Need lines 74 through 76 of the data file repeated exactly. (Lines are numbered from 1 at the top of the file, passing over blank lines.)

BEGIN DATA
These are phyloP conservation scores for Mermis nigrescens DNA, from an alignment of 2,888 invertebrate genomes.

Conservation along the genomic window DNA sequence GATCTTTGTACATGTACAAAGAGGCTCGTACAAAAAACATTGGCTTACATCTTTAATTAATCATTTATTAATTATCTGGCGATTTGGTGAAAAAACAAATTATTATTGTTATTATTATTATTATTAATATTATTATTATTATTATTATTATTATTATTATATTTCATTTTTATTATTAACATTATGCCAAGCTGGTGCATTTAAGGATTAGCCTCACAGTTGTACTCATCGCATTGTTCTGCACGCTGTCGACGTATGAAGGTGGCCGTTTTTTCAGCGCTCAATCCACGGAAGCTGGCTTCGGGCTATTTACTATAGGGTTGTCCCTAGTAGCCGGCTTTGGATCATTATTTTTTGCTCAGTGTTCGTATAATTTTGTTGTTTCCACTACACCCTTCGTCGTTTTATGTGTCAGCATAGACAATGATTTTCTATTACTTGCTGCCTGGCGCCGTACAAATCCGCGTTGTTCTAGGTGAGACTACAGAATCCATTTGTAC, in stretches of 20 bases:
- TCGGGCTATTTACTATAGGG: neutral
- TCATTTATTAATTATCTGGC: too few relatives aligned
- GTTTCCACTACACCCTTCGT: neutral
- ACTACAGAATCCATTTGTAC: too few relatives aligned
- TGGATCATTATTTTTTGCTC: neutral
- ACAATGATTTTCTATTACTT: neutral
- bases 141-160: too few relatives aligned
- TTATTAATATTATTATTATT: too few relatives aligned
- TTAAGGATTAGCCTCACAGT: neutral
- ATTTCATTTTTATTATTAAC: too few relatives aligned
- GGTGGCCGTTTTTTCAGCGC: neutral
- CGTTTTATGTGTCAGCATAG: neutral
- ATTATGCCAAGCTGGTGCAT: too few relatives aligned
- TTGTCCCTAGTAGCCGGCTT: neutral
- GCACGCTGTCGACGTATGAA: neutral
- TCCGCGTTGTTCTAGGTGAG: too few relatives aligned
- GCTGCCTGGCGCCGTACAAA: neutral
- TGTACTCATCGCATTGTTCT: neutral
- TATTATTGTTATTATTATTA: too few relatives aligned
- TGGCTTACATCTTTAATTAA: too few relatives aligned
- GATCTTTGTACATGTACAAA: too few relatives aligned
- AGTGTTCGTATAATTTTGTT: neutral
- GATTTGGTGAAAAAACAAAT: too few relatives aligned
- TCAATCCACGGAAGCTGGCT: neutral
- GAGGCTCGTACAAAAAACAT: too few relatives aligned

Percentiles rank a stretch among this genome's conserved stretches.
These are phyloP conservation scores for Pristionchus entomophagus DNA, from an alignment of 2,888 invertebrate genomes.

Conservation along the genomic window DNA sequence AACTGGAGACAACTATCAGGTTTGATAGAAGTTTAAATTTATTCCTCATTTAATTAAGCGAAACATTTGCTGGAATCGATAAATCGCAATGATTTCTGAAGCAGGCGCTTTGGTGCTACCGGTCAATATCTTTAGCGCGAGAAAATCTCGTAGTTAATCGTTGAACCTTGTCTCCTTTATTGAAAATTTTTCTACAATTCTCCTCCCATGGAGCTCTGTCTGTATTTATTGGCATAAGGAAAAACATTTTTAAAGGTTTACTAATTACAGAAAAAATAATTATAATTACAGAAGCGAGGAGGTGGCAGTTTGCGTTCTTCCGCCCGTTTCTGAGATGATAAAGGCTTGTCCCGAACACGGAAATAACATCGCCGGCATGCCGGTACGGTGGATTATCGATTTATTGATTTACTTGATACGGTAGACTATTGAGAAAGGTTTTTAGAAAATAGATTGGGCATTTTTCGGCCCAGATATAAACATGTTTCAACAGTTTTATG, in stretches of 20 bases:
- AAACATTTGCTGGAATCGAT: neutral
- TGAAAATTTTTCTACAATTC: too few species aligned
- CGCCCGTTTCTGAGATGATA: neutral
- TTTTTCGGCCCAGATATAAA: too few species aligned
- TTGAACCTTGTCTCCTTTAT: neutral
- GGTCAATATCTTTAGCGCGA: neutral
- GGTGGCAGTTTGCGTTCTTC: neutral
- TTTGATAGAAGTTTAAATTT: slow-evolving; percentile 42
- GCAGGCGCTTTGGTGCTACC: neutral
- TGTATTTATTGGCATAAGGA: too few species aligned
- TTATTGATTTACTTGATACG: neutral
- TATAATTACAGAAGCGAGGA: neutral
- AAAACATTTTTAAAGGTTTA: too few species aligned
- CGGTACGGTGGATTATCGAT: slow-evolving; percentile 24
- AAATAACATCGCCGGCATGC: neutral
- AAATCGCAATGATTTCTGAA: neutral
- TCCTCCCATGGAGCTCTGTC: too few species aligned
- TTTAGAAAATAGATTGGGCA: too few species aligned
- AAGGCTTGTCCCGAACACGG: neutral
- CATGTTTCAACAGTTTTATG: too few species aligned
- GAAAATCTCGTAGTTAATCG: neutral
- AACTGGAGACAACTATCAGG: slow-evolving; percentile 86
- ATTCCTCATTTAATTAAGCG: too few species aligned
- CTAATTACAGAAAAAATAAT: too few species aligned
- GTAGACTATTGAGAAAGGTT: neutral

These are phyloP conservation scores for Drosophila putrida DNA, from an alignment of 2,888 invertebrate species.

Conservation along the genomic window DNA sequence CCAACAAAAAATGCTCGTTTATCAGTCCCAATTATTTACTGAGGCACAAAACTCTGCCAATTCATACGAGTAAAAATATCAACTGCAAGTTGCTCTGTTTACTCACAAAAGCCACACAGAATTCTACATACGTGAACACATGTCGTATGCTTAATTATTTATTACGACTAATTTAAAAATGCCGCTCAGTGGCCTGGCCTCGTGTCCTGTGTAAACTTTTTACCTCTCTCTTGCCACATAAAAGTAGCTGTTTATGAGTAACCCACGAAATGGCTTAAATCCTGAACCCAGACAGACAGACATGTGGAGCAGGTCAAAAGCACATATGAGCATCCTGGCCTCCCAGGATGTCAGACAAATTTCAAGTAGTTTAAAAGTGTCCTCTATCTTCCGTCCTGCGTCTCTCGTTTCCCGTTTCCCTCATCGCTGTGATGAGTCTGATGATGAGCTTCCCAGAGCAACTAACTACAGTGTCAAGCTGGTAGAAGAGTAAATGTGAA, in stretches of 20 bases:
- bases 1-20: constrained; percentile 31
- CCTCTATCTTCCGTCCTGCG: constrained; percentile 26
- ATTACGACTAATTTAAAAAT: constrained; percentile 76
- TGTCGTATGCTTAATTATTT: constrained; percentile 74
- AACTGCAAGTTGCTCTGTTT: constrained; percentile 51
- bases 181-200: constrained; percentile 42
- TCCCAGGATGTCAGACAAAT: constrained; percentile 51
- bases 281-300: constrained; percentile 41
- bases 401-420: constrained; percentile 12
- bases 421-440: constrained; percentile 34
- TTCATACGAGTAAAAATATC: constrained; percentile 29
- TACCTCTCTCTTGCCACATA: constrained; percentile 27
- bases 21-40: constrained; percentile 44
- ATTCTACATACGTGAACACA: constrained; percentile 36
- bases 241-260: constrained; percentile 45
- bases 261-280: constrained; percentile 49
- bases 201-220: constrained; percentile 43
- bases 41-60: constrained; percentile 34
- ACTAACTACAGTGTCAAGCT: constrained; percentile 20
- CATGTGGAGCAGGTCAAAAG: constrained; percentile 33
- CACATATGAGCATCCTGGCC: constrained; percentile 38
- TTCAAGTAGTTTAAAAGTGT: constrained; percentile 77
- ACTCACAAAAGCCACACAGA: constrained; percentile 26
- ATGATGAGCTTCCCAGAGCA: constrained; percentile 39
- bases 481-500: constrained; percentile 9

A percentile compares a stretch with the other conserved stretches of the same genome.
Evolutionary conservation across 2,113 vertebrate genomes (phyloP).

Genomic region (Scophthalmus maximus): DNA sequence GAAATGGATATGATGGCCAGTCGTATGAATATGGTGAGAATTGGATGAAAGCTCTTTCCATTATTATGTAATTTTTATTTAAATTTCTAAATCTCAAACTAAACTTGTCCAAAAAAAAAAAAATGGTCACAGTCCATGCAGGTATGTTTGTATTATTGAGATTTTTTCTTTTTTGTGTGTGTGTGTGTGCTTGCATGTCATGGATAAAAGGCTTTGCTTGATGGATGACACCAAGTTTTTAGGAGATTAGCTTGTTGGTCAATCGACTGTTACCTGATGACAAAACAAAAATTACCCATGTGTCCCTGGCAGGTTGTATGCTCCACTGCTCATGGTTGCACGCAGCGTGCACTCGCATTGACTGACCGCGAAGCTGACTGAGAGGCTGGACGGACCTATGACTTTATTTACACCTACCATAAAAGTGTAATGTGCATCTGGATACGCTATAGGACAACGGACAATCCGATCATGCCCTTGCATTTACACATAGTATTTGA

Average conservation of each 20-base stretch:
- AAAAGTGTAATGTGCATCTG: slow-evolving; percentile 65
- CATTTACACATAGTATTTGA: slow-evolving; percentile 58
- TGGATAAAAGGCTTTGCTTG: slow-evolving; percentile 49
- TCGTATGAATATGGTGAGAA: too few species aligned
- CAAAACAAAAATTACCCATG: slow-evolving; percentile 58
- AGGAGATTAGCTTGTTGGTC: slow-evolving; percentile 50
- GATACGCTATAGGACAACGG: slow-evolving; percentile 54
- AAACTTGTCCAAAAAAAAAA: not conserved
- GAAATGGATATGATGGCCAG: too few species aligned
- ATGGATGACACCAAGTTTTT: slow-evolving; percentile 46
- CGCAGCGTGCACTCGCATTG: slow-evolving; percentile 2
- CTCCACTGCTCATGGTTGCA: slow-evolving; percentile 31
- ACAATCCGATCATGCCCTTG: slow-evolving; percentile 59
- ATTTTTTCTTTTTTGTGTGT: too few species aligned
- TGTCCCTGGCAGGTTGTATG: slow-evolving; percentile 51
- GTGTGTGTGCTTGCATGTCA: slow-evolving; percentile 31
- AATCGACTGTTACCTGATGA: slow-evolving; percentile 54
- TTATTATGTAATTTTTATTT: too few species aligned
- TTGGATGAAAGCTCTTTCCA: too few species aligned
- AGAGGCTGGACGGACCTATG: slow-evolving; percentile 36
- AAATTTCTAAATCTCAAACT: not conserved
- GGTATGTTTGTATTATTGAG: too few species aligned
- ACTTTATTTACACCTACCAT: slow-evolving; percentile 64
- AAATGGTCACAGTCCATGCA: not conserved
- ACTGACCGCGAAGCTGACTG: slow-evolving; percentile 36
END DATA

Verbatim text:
- bases 201-220: constrained; percentile 43
- bases 41-60: constrained; percentile 34
- ACTAACTACAGTGTCAAGCT: constrained; percentile 20